A reader emails this only slightly snarky and completely accurate note pointing out that this post is mistitled:
"Read you article in the Conversable Economist, December 2, 2011 titled "US is Already a Net Importerr of Oil". Great if it were true, but you have the facts all wrong. Before you write any more articles on the subject of oil, please learn the difference between oil and petroleum products."
Original post follows.
"U.S. exports of gasoline, diesel and other oil-based fuels are soaring, putting the nation on track to be a net exporter of petroleum products in 2011 for the first time in 62 years." This according to Liam Pleven and Russell Gold in a November 30 Wall Street Journal story: "U.S. Nears Milestone: Net Fuel Exporter."A graph of U.S. oil imports and exports in the last 10 years tells the story.
To be sure, part of the reason for this change is that demand for energy in the U.S. is down in the sluggish aftermath of the Great Recession, while demand for energy in other parts of the world is rising. For example, the U.S. is now a net exporter of oil to Brazil, Mexico, Argentina. While exports and imports will bounce around in the short-run, over the longer run it appears that the U.S. is on track to become an energy exporter of oil, coal, and even natural gas (as technology improves for shipping liquified natural gas.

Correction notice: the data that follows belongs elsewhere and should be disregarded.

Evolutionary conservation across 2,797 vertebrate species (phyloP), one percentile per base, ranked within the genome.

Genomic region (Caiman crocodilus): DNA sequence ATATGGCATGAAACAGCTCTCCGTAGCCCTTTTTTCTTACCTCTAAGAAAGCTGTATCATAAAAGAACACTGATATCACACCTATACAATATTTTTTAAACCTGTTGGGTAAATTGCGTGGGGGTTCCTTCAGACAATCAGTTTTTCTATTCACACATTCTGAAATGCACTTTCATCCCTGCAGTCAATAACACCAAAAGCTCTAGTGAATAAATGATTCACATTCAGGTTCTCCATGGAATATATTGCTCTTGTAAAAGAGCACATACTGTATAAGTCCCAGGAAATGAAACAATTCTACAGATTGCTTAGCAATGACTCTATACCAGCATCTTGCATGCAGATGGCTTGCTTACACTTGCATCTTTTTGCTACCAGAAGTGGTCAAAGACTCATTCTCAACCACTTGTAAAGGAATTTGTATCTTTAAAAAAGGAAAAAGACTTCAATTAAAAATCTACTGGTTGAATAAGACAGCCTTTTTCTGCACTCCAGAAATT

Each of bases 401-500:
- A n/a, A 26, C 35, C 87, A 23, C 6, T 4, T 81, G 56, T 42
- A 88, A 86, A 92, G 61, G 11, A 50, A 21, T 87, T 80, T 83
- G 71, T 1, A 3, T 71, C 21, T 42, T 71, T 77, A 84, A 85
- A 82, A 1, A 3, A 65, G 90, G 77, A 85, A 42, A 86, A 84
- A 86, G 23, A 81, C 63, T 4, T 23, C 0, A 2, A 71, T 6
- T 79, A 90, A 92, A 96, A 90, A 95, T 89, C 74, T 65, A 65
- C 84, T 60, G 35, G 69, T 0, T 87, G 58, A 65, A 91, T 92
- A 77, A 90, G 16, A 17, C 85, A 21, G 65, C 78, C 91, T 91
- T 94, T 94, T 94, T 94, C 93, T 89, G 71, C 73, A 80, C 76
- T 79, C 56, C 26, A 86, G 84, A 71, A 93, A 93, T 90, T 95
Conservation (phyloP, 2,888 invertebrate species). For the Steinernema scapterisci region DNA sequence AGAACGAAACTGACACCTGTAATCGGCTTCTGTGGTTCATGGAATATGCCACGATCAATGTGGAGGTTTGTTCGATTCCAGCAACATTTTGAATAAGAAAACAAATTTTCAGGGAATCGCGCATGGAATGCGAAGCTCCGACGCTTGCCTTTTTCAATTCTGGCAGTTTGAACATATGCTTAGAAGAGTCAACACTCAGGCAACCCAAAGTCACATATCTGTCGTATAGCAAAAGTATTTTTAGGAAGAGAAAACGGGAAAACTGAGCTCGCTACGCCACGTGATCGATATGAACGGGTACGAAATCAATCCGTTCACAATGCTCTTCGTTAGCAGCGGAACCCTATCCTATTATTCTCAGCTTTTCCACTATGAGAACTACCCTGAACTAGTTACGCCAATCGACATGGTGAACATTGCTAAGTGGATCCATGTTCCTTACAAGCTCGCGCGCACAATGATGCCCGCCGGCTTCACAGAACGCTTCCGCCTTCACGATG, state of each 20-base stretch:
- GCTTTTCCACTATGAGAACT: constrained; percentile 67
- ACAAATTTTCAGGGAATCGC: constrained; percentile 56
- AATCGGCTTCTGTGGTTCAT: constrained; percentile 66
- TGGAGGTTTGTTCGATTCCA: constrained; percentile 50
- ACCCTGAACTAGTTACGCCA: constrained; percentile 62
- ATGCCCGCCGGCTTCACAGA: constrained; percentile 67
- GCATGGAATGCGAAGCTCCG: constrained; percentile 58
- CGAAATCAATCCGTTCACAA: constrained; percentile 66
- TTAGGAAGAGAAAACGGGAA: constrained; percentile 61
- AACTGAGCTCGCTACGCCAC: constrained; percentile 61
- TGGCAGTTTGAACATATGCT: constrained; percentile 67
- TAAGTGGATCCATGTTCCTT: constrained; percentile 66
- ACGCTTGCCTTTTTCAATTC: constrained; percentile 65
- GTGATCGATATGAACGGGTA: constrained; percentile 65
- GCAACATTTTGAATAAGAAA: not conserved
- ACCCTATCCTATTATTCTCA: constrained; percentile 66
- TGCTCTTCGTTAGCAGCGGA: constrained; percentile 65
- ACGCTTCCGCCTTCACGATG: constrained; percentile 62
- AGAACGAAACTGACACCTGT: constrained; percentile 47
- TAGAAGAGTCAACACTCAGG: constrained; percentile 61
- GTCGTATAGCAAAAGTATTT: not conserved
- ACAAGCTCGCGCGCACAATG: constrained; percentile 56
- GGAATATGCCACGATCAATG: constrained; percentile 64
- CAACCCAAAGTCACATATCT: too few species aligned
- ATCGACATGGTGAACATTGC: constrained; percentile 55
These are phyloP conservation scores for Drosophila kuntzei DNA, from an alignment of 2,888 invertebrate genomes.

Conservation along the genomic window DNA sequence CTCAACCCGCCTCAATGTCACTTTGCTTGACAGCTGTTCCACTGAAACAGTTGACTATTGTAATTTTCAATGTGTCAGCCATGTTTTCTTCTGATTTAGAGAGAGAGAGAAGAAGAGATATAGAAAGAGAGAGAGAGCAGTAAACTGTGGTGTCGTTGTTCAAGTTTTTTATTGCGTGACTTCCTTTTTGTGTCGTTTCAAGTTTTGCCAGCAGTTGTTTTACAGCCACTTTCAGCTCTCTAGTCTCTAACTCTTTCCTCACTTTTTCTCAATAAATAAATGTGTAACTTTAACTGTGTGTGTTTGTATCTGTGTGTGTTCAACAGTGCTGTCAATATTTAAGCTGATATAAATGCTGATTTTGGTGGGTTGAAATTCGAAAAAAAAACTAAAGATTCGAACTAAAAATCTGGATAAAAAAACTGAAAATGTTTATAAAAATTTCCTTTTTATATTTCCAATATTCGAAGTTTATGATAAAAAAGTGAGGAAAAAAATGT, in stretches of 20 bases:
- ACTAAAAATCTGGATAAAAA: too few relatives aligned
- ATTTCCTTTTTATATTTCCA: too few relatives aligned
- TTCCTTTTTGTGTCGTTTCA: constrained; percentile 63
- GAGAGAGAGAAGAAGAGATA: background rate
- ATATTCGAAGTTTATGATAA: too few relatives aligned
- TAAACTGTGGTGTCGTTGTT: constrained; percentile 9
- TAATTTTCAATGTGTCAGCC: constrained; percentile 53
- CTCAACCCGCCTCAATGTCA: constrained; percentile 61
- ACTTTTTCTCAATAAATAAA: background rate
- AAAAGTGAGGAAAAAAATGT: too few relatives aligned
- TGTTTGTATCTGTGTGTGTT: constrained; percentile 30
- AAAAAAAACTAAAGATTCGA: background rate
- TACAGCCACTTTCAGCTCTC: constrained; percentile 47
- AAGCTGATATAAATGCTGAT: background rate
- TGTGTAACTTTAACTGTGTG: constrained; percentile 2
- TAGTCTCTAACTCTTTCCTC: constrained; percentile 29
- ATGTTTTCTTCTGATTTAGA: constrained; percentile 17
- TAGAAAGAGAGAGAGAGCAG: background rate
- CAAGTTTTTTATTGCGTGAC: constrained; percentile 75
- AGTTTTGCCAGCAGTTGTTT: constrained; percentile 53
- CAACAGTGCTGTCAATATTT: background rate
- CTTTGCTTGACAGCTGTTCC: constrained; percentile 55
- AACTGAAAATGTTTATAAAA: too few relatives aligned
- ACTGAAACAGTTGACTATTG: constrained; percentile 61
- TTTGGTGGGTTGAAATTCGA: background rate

At no time in my life has the U.S. been a net exporter of petroleum products, and my mind is still trying to accept that this shift is real. I'd posted back on October 7 about America as Conventional Energy Powerhouse?!? Amy Myers Jaffe, an energy expert who runs the Baker Institute Energy Forum at Rice University, wrote: "By the 2020s, the capital of energy will likely have shifted back to the Western Hemisphere, where it was prior to the ascendancy of Middle Eastern megasuppliers such as Saudi Arabia and Kuwait in the 1960s."
But it seems to me that the sensible policy response to America's new role as an energy exporter is what I've called The Drill-Baby Carbon Tax: A Grand Compromise on Energy Policy (October 24, 2011). As I summarized the proposal: "As the name suggests, it has two parts. On one side, there would be a national commitment to move ahead with all deliberate speed in developing the vast U.S. fossil fuel energy resources that are now technologically available. On the other side, the United States would enact a appropriate carbon tax to offset concerns over the risks of climate change. The Drill Baby Carbon Tax basically takes the view that while the United States is working on phasing down fossil fuels and moving to alternative energy resource, let's produce a greater share of the fossil fuels that we consume here at home."